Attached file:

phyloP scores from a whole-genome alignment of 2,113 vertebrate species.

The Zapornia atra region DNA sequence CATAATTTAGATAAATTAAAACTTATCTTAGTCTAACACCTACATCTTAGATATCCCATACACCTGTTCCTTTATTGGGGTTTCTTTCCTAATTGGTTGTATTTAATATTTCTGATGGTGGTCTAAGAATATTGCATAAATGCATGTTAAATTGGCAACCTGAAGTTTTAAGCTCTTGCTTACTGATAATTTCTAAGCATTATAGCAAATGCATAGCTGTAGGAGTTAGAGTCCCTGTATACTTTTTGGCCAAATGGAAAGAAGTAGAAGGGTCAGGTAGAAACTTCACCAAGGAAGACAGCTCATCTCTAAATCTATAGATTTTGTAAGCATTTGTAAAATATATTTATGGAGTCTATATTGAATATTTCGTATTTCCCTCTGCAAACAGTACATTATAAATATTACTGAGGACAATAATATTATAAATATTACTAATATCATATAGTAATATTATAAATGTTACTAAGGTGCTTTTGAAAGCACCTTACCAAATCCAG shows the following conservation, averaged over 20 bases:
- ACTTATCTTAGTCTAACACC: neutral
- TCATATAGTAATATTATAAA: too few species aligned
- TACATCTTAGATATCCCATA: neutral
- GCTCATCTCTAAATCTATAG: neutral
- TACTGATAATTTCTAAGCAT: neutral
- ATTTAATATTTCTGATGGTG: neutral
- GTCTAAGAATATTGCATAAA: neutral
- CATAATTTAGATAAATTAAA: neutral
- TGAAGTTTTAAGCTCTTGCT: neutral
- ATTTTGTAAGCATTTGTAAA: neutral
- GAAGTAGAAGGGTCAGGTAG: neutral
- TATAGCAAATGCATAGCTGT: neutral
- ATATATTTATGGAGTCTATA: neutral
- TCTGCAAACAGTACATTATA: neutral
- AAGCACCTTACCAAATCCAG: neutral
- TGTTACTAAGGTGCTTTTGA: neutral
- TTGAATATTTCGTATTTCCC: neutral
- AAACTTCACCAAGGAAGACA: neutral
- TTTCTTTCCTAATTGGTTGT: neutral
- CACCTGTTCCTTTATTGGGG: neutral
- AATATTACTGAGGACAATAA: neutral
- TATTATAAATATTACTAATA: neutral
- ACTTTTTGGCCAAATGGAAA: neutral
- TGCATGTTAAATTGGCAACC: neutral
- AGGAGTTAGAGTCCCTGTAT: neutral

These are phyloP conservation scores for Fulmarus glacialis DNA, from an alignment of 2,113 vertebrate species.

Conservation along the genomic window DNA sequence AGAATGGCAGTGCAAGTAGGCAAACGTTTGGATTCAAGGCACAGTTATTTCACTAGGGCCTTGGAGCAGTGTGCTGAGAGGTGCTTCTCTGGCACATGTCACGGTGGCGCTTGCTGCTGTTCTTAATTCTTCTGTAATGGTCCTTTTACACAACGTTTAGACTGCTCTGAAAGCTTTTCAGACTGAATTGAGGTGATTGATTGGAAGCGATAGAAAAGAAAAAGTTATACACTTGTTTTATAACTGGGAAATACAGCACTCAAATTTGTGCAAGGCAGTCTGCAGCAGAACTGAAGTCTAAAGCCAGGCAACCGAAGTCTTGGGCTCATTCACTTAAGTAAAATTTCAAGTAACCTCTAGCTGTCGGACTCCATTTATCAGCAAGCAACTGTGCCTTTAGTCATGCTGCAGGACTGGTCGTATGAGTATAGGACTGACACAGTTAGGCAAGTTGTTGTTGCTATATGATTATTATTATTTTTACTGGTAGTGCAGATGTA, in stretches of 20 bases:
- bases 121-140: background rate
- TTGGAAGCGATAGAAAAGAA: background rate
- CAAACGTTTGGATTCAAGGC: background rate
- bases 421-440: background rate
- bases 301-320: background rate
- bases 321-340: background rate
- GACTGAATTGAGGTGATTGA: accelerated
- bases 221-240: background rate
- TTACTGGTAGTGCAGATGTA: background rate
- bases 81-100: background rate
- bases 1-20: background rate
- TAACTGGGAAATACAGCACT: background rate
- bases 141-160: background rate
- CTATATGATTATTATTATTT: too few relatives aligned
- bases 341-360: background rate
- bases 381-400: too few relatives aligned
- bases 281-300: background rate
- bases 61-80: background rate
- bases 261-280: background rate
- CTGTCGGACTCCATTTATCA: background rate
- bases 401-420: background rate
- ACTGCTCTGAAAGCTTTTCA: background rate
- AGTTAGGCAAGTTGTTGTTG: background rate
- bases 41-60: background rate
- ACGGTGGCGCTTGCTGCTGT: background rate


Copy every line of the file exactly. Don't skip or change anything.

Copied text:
phyloP scores from a whole-genome alignment of 2,113 vertebrate species.

The Zapornia atra region DNA sequence CATAATTTAGATAAATTAAAACTTATCTTAGTCTAACACCTACATCTTAGATATCCCATACACCTGTTCCTTTATTGGGGTTTCTTTCCTAATTGGTTGTATTTAATATTTCTGATGGTGGTCTAAGAATATTGCATAAATGCATGTTAAATTGGCAACCTGAAGTTTTAAGCTCTTGCTTACTGATAATTTCTAAGCATTATAGCAAATGCATAGCTGTAGGAGTTAGAGTCCCTGTATACTTTTTGGCCAAATGGAAAGAAGTAGAAGGGTCAGGTAGAAACTTCACCAAGGAAGACAGCTCATCTCTAAATCTATAGATTTTGTAAGCATTTGTAAAATATATTTATGGAGTCTATATTGAATATTTCGTATTTCCCTCTGCAAACAGTACATTATAAATATTACTGAGGACAATAATATTATAAATATTACTAATATCATATAGTAATATTATAAATGTTACTAAGGTGCTTTTGAAAGCACCTTACCAAATCCAG shows the following conservation, averaged over 20 bases:
- ACTTATCTTAGTCTAACACC: neutral
- TCATATAGTAATATTATAAA: too few species aligned
- TACATCTTAGATATCCCATA: neutral
- GCTCATCTCTAAATCTATAG: neutral
- TACTGATAATTTCTAAGCAT: neutral
- ATTTAATATTTCTGATGGTG: neutral
- GTCTAAGAATATTGCATAAA: neutral
- CATAATTTAGATAAATTAAA: neutral
- TGAAGTTTTAAGCTCTTGCT: neutral
- ATTTTGTAAGCATTTGTAAA: neutral
- GAAGTAGAAGGGTCAGGTAG: neutral
- TATAGCAAATGCATAGCTGT: neutral
- ATATATTTATGGAGTCTATA: neutral
- TCTGCAAACAGTACATTATA: neutral
- AAGCACCTTACCAAATCCAG: neutral
- TGTTACTAAGGTGCTTTTGA: neutral
- TTGAATATTTCGTATTTCCC: neutral
- AAACTTCACCAAGGAAGACA: neutral
- TTTCTTTCCTAATTGGTTGT: neutral
- CACCTGTTCCTTTATTGGGG: neutral
- AATATTACTGAGGACAATAA: neutral
- TATTATAAATATTACTAATA: neutral
- ACTTTTTGGCCAAATGGAAA: neutral
- TGCATGTTAAATTGGCAACC: neutral
- AGGAGTTAGAGTCCCTGTAT: neutral

These are phyloP conservation scores for Fulmarus glacialis DNA, from an alignment of 2,113 vertebrate species.

Conservation along the genomic window DNA sequence AGAATGGCAGTGCAAGTAGGCAAACGTTTGGATTCAAGGCACAGTTATTTCACTAGGGCCTTGGAGCAGTGTGCTGAGAGGTGCTTCTCTGGCACATGTCACGGTGGCGCTTGCTGCTGTTCTTAATTCTTCTGTAATGGTCCTTTTACACAACGTTTAGACTGCTCTGAAAGCTTTTCAGACTGAATTGAGGTGATTGATTGGAAGCGATAGAAAAGAAAAAGTTATACACTTGTTTTATAACTGGGAAATACAGCACTCAAATTTGTGCAAGGCAGTCTGCAGCAGAACTGAAGTCTAAAGCCAGGCAACCGAAGTCTTGGGCTCATTCACTTAAGTAAAATTTCAAGTAACCTCTAGCTGTCGGACTCCATTTATCAGCAAGCAACTGTGCCTTTAGTCATGCTGCAGGACTGGTCGTATGAGTATAGGACTGACACAGTTAGGCAAGTTGTTGTTGCTATATGATTATTATTATTTTTACTGGTAGTGCAGATGTA, in stretches of 20 bases:
- bases 121-140: background rate
- TTGGAAGCGATAGAAAAGAA: background rate
- CAAACGTTTGGATTCAAGGC: background rate
- bases 421-440: background rate
- bases 301-320: background rate
- bases 321-340: background rate
- GACTGAATTGAGGTGATTGA: accelerated
- bases 221-240: background rate
- TTACTGGTAGTGCAGATGTA: background rate
- bases 81-100: background rate
- bases 1-20: background rate
- TAACTGGGAAATACAGCACT: background rate
- bases 141-160: background rate
- CTATATGATTATTATTATTT: too few relatives aligned
- bases 341-360: background rate
- bases 381-400: too few relatives aligned
- bases 281-300: background rate
- bases 61-80: background rate
- bases 261-280: background rate
- CTGTCGGACTCCATTTATCA: background rate
- bases 401-420: background rate
- ACTGCTCTGAAAGCTTTTCA: background rate
- AGTTAGGCAAGTTGTTGTTG: background rate
- bases 41-60: background rate
- ACGGTGGCGCTTGCTGCTGT: background rate